Action in the opening round heats of the men's 4x400m relay at the IAAF World Championships London 2017 (© Getty Images)
After relinquishing their world crown at the World Championships in London to Trinidad and Tobago two years ago, the USA will be desperate to regain the men’s 4x400m title they have long viewed as their property.
In pure talent and one-lap ability, the US squad, containing the likes of Michael Norman (43.45) and Fred Kerley (43.64) – two of the seven fastest one-lap exponents in history – as well as sub-45-second performers Nathan Strother, Vernon Norwood and Michael Cherry and Wil London, are streets ahead of the opposition.
But relays are never that straightforward as the US are all too aware. At the IAAF World Relays Yokohama 2019 in May they were humbled by Trinidad and Tobago in a titanic battle before the US were to ensure further pain following their disqualification for a lane violation.
Trinidad and Tobago, who also won a World Championship silver medal in 2015, boast an experienced squad led by Machel Cedenio, who has a season’s best of 44.52, supported by 2017 world 200m bronze medallist Jereem Richards.
In pure flat speed they lag some way behind the USA but such is their impressive recent record of delivering when it counts, it is not beyond the realms of possibility they could once again snag gold.
Jamaica, the Olympic silver medallists, boast no fewer than three sub-45-second performers in 2019, and the men in green and gold could also pose a strong danger to the USA.
Akeem Bloomfield (44.40), Demish Gaye (44.83) and Nathon Allen (44.85) have all impressed this year. Their squad is further bolstered by Rusheen McDonald, who ran a national record of 43.93 at the 2015 World Championships in Beijing.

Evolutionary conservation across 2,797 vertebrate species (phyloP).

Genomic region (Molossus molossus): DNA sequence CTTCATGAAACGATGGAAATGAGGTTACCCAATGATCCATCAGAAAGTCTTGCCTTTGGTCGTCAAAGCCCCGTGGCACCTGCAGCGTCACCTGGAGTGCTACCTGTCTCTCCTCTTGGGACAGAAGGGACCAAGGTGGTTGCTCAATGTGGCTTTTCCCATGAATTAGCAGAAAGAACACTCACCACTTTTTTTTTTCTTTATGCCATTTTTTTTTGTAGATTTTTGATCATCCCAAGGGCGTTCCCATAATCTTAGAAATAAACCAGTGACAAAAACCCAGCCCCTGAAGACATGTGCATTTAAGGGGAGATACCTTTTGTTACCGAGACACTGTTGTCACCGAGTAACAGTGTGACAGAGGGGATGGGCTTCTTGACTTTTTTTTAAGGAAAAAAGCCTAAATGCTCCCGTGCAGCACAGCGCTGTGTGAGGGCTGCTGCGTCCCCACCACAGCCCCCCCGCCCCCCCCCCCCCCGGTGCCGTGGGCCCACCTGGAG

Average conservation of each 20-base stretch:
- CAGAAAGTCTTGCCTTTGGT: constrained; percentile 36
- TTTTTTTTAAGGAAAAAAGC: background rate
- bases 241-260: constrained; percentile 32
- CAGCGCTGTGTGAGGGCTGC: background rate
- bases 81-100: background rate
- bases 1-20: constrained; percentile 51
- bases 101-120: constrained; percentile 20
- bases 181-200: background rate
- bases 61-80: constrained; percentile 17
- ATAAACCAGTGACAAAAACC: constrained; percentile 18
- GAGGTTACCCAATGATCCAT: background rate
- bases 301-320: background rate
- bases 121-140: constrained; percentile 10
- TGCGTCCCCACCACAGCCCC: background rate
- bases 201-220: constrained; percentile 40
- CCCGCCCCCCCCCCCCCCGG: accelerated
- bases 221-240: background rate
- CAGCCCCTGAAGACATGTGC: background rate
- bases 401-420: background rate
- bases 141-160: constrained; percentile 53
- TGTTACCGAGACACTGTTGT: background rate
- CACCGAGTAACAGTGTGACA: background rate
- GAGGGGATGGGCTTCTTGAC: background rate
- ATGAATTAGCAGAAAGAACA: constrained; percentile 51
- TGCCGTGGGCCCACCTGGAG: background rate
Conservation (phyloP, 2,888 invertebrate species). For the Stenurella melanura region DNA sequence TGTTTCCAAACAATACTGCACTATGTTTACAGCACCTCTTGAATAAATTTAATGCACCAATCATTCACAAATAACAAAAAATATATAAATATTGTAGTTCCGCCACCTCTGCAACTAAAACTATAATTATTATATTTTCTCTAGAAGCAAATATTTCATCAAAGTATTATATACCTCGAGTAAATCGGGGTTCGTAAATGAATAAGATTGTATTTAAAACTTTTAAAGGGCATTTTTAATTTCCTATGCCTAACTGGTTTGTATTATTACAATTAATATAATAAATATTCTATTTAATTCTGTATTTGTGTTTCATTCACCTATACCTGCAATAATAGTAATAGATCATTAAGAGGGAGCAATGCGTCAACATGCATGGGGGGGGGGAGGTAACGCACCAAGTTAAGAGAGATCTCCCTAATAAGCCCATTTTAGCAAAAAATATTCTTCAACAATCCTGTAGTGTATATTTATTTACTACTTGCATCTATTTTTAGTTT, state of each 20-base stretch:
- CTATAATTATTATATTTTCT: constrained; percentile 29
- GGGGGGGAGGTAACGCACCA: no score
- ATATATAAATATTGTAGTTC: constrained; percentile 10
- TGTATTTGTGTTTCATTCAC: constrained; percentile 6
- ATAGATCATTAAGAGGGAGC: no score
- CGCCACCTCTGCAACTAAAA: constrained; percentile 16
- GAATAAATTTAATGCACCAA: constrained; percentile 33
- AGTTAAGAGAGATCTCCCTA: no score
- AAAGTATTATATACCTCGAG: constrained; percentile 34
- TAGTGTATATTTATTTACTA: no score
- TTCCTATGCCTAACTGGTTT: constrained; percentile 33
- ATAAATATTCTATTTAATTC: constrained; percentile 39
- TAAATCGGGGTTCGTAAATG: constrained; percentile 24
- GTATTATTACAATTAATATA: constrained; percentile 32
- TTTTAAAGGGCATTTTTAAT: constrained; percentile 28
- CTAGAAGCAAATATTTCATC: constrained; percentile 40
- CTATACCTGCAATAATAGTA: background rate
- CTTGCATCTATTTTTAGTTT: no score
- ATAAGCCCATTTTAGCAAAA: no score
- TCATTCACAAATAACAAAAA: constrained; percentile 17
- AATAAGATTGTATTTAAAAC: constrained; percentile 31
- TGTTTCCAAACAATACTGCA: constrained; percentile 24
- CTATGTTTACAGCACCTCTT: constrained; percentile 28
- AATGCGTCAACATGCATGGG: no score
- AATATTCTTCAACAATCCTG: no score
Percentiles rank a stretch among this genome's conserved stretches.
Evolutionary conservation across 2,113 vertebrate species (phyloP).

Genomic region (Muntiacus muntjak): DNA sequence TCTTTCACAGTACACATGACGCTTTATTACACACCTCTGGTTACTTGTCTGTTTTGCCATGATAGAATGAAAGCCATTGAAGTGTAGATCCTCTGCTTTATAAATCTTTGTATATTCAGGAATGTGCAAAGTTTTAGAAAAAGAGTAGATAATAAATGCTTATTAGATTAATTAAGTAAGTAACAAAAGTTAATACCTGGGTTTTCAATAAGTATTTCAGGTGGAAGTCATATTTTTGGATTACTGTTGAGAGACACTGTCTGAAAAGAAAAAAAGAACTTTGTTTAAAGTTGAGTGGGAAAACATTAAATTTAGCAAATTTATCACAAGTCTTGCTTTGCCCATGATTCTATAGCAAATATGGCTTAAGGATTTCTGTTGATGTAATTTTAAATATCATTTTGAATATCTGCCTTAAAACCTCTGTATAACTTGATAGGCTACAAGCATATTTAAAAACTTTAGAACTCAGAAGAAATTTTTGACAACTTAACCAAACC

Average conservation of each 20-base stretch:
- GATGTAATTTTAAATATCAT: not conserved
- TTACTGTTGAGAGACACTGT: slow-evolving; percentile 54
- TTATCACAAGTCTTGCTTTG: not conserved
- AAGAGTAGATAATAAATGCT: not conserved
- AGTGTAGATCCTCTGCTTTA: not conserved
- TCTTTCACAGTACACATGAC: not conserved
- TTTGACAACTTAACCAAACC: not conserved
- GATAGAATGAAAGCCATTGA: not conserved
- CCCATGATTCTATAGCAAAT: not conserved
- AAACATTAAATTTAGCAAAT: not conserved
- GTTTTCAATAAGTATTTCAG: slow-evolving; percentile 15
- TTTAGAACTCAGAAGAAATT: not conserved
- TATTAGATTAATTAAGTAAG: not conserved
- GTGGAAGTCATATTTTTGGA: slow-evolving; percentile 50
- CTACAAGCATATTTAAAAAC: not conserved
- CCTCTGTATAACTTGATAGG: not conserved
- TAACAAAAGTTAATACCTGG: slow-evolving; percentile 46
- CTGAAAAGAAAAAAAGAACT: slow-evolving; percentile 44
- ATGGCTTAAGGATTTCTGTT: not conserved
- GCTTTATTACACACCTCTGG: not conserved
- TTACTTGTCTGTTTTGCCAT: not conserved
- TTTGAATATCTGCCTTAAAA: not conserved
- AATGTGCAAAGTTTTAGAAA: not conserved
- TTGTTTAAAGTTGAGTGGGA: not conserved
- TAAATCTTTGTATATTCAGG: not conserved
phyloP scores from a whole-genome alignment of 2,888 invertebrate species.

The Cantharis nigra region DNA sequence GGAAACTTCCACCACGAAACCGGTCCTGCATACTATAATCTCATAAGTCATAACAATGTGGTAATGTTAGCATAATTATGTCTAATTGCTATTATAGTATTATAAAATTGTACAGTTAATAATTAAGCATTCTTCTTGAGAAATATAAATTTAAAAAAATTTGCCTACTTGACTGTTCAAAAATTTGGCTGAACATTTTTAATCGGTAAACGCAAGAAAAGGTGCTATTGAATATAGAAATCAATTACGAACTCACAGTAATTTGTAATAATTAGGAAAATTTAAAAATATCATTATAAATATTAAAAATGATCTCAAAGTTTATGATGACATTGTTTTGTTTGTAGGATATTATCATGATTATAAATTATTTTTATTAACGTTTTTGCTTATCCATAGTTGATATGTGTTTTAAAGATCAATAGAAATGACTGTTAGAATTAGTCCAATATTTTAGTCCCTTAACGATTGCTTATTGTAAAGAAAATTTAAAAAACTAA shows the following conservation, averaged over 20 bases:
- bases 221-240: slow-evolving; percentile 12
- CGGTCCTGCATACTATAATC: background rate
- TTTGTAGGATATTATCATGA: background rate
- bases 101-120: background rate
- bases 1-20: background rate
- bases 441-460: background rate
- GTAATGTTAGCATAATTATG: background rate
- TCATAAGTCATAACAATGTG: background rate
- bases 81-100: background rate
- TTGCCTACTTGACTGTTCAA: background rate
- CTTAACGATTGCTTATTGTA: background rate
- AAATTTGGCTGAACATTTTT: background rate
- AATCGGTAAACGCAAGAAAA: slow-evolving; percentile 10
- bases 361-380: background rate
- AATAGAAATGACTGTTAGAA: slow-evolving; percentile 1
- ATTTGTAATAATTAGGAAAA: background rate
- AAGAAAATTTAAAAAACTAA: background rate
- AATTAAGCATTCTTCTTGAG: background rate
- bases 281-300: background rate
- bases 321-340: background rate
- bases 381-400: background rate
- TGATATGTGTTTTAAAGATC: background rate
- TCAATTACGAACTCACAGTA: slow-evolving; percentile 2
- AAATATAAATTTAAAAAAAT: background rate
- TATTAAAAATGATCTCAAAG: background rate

The European challenge is led by Great Britain, who have claimed successive bronze medals at the past two World Championships. European individual 400m champion Matthew Hudson-Smith leads their pool of relay runners with veteran Martyn Rooney making his eighth successive World Championship appearance in the 4x400m.
European champions Belgium, who placed fourth at the 2017 World Championships, have proved consistent performers in recent years and with the Borlee brothers, Kevin and Dylan, along with world U20 400m champion Jonathan Sacoor in their ranks, expect them to feature.
Host nation Qatar has entered a strong squad although with doubts over the fitness of national 400m record-holder Abdalelah Haroun, who has yet to compete over one-lap this year, and with 400m hurdles specialist Abderraham Samba only making a handful of appearances this year, this may blunt their 4x400m challenge.
Italy were the impressive 4x400m winners at the European Team Championships and with the speed of Davide Re (44.77) they could be dark horses.
France, who finished just behind Italy at the European Team Championships, also look to have a strong all-round squad. European bronze medallists Spain with Oscar Husillos (45.83) in their ranks have also performed consistently well in 4x400m relays at recent championships.
Steve Landells for the IAAF